You made a commitment in your company to improve a variety of processes that needed fixing – purchasing, inventory management, new employee orientation – to name a few. You received feedback from your staff that these systems and processes needed fixing. So, you hired several consultants to help you redesign the processes. They worked with a few of your staff and made some recommendations for changes to each of these processes.
You decided that the recommendations made sense so you agreed to implement the changes.
To your surprise, and perhaps dismay, the recommended changes that are made to these several processes are not well-received by staff, vendors, and customers. Hmmm, feedback being received has a recurring theme: “why didn’t you ask us our opinions?” Now you are faced with a dilemma – your key stakeholders are not embracing the changes they asked for.
Perhaps. Let me ask a few questions.
I’m reminded that one manager told me that his job was to identify problems, come up with solutions, and implement the changes. He did not need anyone else. When reminded that he was not the only person endowed with a brain that could reason and think…well, the end of that story for another time.
There are many models for process improvement, however, a key element is the use of teams; usually employees who can model the process, measure current costs and time, and measure improvements.
All process improvement models provide a repeatable set of steps, are easy to learn and follow, and works so long as it creates a common language for continuous improvement. The basic elements include:
Yes, perhaps where the loss of support began. Without a team of involved and engaged employees motivated to review, analyze, evaluate opportunities for changes, recommend changes, and measure the effectiveness of the changes – continuously, most process change will be challenging. All too often the formation of the process team is overlooked.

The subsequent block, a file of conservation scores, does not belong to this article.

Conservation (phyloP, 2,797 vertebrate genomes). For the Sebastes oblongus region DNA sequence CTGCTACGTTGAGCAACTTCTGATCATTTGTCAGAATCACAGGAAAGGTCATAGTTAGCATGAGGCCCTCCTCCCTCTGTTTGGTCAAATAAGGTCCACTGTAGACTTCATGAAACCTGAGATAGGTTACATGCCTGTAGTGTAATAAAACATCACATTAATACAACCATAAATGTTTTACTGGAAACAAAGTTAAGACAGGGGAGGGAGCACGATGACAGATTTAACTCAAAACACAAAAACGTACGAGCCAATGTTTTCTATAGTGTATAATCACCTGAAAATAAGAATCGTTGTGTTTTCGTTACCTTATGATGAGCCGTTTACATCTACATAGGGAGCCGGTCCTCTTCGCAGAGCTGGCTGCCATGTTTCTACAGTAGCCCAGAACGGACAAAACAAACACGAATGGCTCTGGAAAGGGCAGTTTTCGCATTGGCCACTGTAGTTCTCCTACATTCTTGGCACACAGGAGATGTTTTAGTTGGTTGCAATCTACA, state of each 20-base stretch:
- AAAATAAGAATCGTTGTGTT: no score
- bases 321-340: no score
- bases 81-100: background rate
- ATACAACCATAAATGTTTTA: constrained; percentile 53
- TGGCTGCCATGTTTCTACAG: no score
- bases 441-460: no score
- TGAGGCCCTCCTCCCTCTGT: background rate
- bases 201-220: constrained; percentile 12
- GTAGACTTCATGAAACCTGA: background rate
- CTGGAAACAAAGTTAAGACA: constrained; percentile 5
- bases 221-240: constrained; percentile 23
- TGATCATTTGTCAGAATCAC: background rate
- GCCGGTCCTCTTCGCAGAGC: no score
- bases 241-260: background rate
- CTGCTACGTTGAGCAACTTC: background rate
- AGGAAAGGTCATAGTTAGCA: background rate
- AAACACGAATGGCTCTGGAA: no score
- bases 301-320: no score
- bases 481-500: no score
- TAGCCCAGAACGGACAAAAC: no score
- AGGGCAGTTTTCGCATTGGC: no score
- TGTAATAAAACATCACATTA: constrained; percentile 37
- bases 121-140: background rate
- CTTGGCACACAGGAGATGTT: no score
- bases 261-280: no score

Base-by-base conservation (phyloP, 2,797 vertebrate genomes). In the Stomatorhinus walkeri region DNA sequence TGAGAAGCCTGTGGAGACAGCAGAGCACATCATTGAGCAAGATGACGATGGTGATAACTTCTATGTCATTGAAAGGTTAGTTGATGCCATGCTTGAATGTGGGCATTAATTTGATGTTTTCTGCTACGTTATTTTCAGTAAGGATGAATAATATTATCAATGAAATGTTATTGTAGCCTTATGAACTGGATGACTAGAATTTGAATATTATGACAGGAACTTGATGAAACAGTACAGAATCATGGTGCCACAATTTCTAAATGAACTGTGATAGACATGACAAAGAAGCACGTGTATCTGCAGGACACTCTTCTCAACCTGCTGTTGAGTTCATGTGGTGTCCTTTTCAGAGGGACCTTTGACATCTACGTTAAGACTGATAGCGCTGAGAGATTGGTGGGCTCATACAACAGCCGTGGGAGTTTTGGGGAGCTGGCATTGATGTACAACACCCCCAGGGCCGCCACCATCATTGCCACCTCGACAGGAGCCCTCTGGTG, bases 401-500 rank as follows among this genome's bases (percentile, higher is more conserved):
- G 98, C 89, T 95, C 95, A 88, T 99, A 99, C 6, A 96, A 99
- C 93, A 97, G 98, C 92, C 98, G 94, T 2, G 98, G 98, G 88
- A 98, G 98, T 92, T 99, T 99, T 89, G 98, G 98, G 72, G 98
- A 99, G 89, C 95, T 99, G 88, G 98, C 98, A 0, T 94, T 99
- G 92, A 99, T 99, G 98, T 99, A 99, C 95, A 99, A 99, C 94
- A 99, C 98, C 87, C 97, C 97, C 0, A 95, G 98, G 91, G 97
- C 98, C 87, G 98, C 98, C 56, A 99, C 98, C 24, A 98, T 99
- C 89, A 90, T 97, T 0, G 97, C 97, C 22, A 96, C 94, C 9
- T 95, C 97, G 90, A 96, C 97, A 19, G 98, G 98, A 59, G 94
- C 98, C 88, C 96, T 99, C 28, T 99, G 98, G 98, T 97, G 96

Most teams are characterized by the following, either an internal team (involved) or a cross-functional team (interested and involved). Team members are typically selected by peers, but typically not by management. Ensure there is neutral team facilitation, and that the team has, at its disposal, the use of a variety of process improvement tools to assist it in their work.
One of my preferred methods for my clients is to provide a Train the Trainer program so that internal trainers can help facilitate and guide the team’s process review.
As respects the guidance to provide to the team, I’m reminded of General George S. Patton’s advice to his Generals:
“Never tell people how to do things. Tell them what to do and they will surprise you with their ingenuity.”
Remember that business is a collection of interconnected processes and systems, each needing constant attention to the need for continuous improvement. Remember also to work with your staff, vendors, and customers to identify systems that need some fine tuning, encourage and support the development of a team or teams to develop and implement solutions, and encourage and support the continuous improvement of your systems and processes.
Just think, the positive changes brought by continuous process improvement and the positive results in workforce alignment and employee engagement by themselves are an added value and worth the price of admission.